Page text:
Our data regarding olanzapine-induced NMS do not support an atypical presentation of NMS with this drug. Previously reported data suggest that individuals with risperidone-induced NMS may present with less severe hyperthermia compared with NMS induced by first-generation antipsychotics.10 Although our data indicated that risperidone displayed the lowest frequency of hyperpyrexia of all the second-generation antipsychotics, this failed to reach statistical significance. The smaller number of individuals in our study treated with amisulpride, aripiprazole, ziprasidone and paliperidone prevented us from reaching any conclusions about whether these drugs are associated with atypical presentations of NMS.
Strengths and limitations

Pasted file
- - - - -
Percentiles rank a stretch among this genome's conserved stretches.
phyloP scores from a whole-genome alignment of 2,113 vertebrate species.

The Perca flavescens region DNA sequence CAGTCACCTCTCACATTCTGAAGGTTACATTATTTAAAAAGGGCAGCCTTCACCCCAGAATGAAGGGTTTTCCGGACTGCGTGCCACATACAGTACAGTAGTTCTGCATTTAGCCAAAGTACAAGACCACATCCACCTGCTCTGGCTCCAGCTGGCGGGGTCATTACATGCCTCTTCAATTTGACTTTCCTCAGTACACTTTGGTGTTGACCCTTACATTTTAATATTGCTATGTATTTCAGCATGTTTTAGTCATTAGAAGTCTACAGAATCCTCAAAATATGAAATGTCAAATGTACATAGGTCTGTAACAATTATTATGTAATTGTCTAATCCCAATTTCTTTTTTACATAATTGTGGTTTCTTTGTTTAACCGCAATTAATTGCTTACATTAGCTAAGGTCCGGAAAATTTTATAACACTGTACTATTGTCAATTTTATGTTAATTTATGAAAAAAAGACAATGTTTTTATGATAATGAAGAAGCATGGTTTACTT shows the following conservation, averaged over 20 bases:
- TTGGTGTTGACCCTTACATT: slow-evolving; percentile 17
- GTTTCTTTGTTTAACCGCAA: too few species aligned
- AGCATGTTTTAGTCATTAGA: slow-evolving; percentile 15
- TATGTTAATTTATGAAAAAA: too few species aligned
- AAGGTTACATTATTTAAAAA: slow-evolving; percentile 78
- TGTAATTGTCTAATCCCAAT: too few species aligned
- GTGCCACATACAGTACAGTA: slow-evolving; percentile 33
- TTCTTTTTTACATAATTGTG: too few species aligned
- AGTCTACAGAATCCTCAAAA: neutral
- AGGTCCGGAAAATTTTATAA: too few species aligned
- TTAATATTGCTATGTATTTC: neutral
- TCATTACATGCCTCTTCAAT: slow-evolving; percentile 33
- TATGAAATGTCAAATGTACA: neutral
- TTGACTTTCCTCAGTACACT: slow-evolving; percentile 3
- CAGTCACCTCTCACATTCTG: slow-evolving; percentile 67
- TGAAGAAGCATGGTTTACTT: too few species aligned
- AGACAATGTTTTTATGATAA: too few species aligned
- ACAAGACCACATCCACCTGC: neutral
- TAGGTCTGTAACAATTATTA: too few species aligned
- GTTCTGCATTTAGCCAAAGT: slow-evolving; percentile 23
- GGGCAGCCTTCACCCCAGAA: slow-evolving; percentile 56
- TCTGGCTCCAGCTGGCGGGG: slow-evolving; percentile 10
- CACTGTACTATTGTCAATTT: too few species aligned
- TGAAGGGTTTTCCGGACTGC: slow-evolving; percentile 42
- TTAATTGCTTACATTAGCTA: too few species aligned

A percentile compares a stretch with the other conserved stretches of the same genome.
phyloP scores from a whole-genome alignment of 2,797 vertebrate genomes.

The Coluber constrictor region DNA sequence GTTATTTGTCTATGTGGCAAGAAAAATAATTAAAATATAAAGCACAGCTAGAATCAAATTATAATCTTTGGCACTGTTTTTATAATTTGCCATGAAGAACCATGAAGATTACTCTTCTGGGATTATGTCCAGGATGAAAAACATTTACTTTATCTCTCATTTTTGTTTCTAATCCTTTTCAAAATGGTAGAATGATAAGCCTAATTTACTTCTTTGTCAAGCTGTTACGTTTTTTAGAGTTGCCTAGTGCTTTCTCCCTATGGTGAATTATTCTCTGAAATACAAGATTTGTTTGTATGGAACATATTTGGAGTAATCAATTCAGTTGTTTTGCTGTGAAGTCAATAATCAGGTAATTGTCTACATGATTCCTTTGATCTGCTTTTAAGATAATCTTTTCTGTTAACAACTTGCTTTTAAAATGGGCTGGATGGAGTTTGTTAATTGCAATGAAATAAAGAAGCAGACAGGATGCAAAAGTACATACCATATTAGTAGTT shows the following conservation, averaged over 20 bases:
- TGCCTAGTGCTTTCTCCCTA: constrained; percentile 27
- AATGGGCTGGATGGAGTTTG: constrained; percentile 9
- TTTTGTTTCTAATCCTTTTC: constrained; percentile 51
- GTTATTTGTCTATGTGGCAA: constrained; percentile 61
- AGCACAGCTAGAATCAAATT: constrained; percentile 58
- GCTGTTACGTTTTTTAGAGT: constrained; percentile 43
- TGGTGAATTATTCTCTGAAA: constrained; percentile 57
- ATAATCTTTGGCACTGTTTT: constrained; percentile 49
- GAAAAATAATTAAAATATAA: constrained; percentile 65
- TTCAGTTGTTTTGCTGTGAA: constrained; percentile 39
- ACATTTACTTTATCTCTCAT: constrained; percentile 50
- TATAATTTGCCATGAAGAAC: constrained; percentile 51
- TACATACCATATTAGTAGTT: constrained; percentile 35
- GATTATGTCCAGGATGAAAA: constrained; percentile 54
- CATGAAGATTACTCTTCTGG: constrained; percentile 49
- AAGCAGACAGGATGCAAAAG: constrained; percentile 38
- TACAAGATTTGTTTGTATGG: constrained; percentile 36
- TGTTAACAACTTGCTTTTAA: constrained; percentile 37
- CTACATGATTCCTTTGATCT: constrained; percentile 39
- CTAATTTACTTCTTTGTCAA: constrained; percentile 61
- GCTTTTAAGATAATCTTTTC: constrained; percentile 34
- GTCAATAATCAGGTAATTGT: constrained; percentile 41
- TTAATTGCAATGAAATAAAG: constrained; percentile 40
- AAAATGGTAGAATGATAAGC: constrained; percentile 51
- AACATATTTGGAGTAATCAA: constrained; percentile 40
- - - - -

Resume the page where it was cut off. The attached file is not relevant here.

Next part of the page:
Our data are free from the potential bias of published case reports, which may favour unusual cases or unexpected outcomes. We used the same time period to capture data for both second-generation and first-generation antipsychotic-induced NMS. Therefore our group comparison is less likely to be affected by time-dependent factors such as improved recognition and management. Such factors may have been a confound in previous comparisons between 1G-NMS and 2G-NMS. Some potential sources of biases relevant to the ADRAC database are worthy of mention. Although reporting of adverse events to ADRAC is encouraged it is not mandatory. Clinicians may be more likely to report 2G-NMS, especially in the case of clozapine, which is associated with closer monitoring of adverse events. Furthermore, clinician reports of NMS signs will inherently be biased by what they know, perhaps limiting the likelihood of atypical reports.